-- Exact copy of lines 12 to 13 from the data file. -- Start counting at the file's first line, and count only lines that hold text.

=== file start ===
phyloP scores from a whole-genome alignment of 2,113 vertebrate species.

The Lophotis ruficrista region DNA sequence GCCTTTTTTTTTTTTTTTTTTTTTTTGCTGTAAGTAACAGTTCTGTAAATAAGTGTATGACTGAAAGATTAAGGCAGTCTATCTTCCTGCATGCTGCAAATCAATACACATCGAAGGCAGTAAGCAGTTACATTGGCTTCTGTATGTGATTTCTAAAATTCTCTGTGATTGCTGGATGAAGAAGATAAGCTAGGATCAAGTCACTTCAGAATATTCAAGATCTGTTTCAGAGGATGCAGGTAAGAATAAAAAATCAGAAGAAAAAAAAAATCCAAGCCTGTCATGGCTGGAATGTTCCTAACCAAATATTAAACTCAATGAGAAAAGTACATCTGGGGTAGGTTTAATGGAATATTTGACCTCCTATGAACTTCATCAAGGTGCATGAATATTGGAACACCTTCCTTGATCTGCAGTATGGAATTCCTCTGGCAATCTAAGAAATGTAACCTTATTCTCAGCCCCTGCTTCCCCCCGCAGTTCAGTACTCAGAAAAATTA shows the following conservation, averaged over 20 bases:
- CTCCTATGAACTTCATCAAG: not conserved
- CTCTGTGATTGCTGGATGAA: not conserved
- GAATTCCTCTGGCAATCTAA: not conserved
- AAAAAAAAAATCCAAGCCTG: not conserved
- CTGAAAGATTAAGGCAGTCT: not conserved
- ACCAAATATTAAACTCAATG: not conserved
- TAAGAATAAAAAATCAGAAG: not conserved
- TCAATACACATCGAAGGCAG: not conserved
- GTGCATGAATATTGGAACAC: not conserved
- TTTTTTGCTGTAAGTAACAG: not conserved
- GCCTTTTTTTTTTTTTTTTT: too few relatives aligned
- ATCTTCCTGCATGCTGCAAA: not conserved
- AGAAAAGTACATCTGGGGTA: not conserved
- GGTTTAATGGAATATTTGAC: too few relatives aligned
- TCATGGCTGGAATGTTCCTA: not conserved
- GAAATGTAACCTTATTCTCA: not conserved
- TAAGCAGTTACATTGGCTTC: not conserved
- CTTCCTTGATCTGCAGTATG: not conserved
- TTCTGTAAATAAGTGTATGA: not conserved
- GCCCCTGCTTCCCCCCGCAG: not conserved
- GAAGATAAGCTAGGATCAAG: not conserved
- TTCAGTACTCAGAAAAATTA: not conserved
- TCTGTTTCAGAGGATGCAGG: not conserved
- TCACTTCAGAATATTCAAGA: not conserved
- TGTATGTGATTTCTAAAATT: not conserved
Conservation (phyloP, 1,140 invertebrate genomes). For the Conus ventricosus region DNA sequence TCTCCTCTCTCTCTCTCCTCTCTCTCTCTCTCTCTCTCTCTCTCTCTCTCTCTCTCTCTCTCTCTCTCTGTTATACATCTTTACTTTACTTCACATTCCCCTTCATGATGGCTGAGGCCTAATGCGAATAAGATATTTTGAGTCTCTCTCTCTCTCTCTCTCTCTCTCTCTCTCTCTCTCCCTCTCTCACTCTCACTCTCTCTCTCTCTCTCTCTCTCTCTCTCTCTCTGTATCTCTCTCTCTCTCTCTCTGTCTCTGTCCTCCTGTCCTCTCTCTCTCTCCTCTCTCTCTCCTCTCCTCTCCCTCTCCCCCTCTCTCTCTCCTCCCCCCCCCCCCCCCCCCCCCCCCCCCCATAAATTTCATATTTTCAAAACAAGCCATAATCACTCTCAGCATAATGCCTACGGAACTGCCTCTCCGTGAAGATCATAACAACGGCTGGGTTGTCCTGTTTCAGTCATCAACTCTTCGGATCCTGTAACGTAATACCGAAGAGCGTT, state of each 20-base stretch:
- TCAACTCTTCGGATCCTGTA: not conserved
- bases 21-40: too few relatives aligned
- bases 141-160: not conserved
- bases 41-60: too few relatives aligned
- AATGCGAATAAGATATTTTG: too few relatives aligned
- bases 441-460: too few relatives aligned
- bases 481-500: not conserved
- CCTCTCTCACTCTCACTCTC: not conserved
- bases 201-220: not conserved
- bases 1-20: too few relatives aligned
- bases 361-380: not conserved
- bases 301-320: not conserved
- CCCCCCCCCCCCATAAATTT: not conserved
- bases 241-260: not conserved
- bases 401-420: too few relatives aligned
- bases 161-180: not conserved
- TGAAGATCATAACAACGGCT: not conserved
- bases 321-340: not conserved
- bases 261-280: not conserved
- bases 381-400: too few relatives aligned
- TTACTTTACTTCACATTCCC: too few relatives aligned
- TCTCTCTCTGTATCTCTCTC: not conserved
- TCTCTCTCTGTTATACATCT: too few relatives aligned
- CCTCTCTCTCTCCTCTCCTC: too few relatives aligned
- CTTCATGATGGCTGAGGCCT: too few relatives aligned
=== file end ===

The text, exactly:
- TTTTTTGCTGTAAGTAACAG: not conserved
- GCCTTTTTTTTTTTTTTTTT: too few relatives aligned